Project Insaka

Insaka Icon

 

Project Insaka is a collaborative initiative of the SHM Foundation and Zambart, aimed at addressing the mental health and wellbeing needs of HIV positive pregnant and feeding mothers in Lusaka, Zambia. “Insaka”, meaning an open place to gather and talk in ChiBemba, will break down the barriers to delivering psychosocial support to WLHIV, in order to improve ART adherence and prevent onward transmission. The Insaka team will tailor the SHM Foundation’s Zumbido Model of peer to peer text message support groups to the needs of Zambian pregnant and feeding mothers living with HIV, building on the successful implementation of the model in South Africa, Mexico, Guatemala and the UK.

 

The Problem 

Pregnancy is frequently the point at which young women first discover their HIV-status. Such discovery across sub-Saharan Africa remains both highly common in young people and highly stigmatized. The prevalence of HIV among pregnant women in Zambia is estimated at 16% (UNAIDS, 2015). Experiencing stigma during pregnancy, compounded with the difficulties of managing a chronic condition like HIV alongside motherhood, can have negative consequences. Women often deny their condition, and don’t take their medication, or find it difficult to breastfeed their children. This increases the risk of transmitting HIV to their child.

 

What?

HIV positive pregnant women and feeding mothers need psychosocial support. But stigma surrounding their condition, lack of mental health care and the demands of motherhood prevent them from seeking help. The SHM Foundation and Zambart will overcome these barriers by establishing peer to peer support groups for women living with HIV, via mobile phone. Commencing in 2018, Insaka will be implemented with WLHIV attending antenatal clinics and receiving HIV treatment in Chipata, a major city in Eastern Zambia and the Kanyama region of Zambia’s Lusaka district.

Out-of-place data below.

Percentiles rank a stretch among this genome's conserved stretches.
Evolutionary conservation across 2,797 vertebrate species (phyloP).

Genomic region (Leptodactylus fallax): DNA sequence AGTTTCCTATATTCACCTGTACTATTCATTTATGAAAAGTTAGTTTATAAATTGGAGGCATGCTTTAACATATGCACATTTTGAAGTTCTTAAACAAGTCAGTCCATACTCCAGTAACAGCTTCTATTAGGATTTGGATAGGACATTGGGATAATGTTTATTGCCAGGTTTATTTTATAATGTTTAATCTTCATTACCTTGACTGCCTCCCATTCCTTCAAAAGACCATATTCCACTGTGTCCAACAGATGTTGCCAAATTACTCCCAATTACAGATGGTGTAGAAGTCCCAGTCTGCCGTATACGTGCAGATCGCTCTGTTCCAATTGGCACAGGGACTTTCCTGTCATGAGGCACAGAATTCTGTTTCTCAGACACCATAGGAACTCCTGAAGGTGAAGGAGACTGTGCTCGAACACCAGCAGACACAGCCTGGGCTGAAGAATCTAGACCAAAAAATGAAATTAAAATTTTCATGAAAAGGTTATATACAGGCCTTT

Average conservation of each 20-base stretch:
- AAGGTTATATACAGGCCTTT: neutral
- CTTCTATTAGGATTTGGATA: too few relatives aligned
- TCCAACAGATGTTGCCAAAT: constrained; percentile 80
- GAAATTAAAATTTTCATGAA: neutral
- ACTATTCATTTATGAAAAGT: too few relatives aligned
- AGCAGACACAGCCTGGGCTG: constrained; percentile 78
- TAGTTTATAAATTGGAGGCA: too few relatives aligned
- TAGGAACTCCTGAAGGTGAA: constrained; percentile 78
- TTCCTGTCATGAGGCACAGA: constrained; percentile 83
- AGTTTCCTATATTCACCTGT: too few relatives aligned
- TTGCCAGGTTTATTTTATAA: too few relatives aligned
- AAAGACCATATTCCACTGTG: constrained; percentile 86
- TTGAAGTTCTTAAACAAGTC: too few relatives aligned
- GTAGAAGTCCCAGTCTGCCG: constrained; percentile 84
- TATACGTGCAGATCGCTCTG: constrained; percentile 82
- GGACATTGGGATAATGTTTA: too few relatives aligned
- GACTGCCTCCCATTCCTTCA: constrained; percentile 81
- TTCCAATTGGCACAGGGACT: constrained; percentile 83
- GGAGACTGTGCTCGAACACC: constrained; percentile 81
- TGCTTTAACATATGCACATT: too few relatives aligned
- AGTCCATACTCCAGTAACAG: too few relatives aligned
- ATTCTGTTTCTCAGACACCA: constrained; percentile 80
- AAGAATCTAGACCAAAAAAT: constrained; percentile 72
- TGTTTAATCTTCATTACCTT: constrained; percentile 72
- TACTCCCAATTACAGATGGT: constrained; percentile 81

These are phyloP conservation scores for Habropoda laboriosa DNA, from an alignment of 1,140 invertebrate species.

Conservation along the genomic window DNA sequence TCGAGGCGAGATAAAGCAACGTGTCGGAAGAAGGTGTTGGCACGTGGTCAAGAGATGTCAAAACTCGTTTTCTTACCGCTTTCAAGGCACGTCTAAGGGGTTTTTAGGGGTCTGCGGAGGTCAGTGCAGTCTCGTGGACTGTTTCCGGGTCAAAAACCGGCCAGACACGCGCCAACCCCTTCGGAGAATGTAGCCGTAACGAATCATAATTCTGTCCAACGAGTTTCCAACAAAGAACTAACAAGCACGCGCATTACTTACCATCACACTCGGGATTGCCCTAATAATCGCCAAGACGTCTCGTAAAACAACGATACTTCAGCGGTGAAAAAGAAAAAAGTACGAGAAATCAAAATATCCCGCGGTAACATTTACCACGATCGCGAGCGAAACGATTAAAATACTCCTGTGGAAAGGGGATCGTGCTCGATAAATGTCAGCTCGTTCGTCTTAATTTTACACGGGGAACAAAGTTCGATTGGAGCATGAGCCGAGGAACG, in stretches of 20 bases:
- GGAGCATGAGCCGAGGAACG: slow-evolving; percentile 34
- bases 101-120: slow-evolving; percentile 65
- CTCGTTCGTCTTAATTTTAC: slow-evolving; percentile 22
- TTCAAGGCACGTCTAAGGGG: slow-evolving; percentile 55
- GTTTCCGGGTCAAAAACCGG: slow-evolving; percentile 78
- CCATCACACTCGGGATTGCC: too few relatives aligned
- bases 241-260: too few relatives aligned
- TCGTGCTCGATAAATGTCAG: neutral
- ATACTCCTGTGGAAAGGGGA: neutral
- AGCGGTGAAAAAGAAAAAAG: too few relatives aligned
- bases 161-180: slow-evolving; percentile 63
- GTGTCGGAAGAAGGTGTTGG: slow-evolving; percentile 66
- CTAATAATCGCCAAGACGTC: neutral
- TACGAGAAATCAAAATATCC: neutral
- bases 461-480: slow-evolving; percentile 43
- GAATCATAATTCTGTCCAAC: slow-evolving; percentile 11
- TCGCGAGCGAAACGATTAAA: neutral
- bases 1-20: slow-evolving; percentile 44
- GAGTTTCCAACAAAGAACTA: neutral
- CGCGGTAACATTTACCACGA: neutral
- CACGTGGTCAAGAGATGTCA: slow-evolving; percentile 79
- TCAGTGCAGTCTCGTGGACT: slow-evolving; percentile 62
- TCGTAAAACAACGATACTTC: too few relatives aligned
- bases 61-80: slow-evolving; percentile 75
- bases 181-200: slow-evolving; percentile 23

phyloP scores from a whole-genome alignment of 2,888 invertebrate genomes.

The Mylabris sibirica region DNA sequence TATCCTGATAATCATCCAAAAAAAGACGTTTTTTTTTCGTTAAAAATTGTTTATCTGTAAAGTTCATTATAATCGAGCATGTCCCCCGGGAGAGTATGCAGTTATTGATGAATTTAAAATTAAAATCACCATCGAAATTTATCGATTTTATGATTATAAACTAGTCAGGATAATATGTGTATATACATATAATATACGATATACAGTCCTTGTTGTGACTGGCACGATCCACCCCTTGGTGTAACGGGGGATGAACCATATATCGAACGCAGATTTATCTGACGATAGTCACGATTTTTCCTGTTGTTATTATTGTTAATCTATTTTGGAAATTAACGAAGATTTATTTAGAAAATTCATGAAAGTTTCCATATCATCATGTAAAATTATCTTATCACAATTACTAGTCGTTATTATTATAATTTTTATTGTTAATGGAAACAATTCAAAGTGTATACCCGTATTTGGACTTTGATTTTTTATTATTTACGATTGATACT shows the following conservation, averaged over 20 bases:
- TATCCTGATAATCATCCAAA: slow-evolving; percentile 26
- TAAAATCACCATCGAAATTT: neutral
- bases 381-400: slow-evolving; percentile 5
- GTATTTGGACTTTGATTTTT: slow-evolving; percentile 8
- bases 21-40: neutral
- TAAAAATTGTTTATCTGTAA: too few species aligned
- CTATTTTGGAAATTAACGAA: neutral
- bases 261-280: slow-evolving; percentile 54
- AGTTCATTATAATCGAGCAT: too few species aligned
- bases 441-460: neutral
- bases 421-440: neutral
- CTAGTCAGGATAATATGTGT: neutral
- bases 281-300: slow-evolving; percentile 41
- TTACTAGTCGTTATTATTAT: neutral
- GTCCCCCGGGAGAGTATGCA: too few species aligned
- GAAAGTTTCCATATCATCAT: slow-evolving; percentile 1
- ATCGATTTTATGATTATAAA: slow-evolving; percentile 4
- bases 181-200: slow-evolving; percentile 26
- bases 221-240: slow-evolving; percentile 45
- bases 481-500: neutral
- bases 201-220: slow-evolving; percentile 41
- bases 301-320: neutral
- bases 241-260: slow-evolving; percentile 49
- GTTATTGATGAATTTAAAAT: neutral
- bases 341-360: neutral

How?

The model enables participants to receive and share daily psychosocial support and information with one another and to interact with professionals in the field. A program of topics and issues to discuss over the course of Insaka will be developed in consultation with local health professionals, community healthcare workers and potential users. Participants can choose to interact with one another anonymously (using pseudonyms) or to share their true identities.

 

Supported By…

Project Insaka is the winning project of the ViiV Healthcare, the Elizabeth Glaser Pediatric AIDS Foundation (EGPAF) and United Nations Every Woman, Every Child (EWEC) “Retention of Breastfeeding Mothers Challenge”.

 

Every Woman, Every Child is a movement launched in 2010 and led by the UN Secretary-General, to intensify commitment and action by governments, the UN, multilaterals, the private sector, and civil society to keep women’s, children’s and adolescents’ health and wellbeing at the heart of development.

Elizabeth Glaser Pediatric AIDS Foundation is a non-profit organisation dedicated to preventing pediatric HIV infection and eliminating pediatric AIDS through research, advocacy, and prevention, care and treatment programs. Founded in 1988, EGPAF supports activities in 19 countries around the world.

ViiV Healthcare Positive Action was created in 1992 as the first pharmaceutical company programme to support communities affected by HIV and AIDS. Positive Action programmes are currently supporting more than 350 partners working in local communities around the world on prevention and support initiatives.

 

 

 

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About us

The SHM Foundation works globally to bring about positive social change through projects in the areas of learning and citizenship, health and the arts.

The Foundation was set up in 2008 by Professor Maurice Biriotti and Professor Henrietta Moore, who co-founded the strategy and insight consultancy SHM Productions, based in central London, in 1996.



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